A lot of hetero men tend to make their romantic partner their sole source of emotional support. Does your friendship change when one or both of you are coupled?

J: We certainly have less time to spend together. But not much changes in way of our relationship, simply that when we do see each other, we have more to talk about and feel the need to make that time count a little bit more. And frankly, I don’t feel as if I can have complete 100% emotional support if Nick isn’t there. It’s about balance; I don’t think one person should be your entire support structure.

N: No, as a matter of fact I think if anything it’s changed for the better, because when we’re in relationships we appreciate the others support more than ever. And we get more distance and sometimes that’s a good thing, because we’re prone to missing each other and that’s very lucky when you live and work with someone, isn’t it?

I’d call you both very comfortable with expressing emotions. Will you speak to the topic of crying?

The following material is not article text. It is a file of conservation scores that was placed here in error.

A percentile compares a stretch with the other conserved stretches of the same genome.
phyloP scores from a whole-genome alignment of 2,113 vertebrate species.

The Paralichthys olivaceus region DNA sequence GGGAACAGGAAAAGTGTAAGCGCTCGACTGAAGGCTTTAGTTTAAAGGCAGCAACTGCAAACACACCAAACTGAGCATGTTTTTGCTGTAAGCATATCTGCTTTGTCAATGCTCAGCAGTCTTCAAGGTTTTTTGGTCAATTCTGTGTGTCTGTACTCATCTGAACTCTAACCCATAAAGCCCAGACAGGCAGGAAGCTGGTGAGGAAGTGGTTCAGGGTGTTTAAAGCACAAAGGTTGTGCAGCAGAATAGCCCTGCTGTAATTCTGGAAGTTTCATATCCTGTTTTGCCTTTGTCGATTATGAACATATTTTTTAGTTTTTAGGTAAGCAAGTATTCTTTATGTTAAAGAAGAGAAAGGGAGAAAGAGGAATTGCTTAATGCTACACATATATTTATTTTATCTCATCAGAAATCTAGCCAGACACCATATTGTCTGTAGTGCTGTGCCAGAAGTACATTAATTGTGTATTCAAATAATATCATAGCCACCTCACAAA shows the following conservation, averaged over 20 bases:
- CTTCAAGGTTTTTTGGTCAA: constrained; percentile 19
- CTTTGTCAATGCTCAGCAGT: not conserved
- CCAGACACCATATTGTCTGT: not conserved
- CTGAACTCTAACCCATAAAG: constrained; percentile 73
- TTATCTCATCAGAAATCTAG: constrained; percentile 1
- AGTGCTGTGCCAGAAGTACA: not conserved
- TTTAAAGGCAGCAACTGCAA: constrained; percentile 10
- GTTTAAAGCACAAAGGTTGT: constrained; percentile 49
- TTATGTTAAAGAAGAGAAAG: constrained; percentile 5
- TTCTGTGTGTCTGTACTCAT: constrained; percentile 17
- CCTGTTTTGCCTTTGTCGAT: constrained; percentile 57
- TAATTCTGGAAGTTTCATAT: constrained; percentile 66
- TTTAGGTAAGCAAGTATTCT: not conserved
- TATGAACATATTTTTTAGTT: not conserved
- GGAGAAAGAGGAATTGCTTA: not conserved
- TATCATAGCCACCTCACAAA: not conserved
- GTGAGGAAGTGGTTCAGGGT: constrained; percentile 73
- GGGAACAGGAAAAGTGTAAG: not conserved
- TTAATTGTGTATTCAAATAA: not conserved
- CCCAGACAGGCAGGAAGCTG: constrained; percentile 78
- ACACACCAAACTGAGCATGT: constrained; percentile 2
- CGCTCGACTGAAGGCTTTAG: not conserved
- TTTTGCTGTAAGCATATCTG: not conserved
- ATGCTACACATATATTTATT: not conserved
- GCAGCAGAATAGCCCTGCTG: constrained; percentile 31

J: Well, crying is damn good for you every once and a while. Obviously, because of societal norms, we both felt self-conscious about the fact that, say, if we went to see a powerful movie and it effected us, we would cry. But I think that freedom, and seeing that we both loved self-expression and storytelling to such a degree that we could allow ourselves to fully feel those emotions, made us closer friends anyway. And if you are friends with someone long enough, eventually you will go through a rough time, and it feels good to let it out. If you don’t feel that support, or feel judged, then something is being held back.

N: Sure, Jordan and I have cried around each other several times. I can’t count how many, but each has been treated as a something significant, and yet not out of place. We always treat it as something natural and easy but we also don’t gloss over it or ignore it. We’re completely comfortable crying around each other. Jordan was my main source of support when my dad passed away, and he saw me cry many times during that period.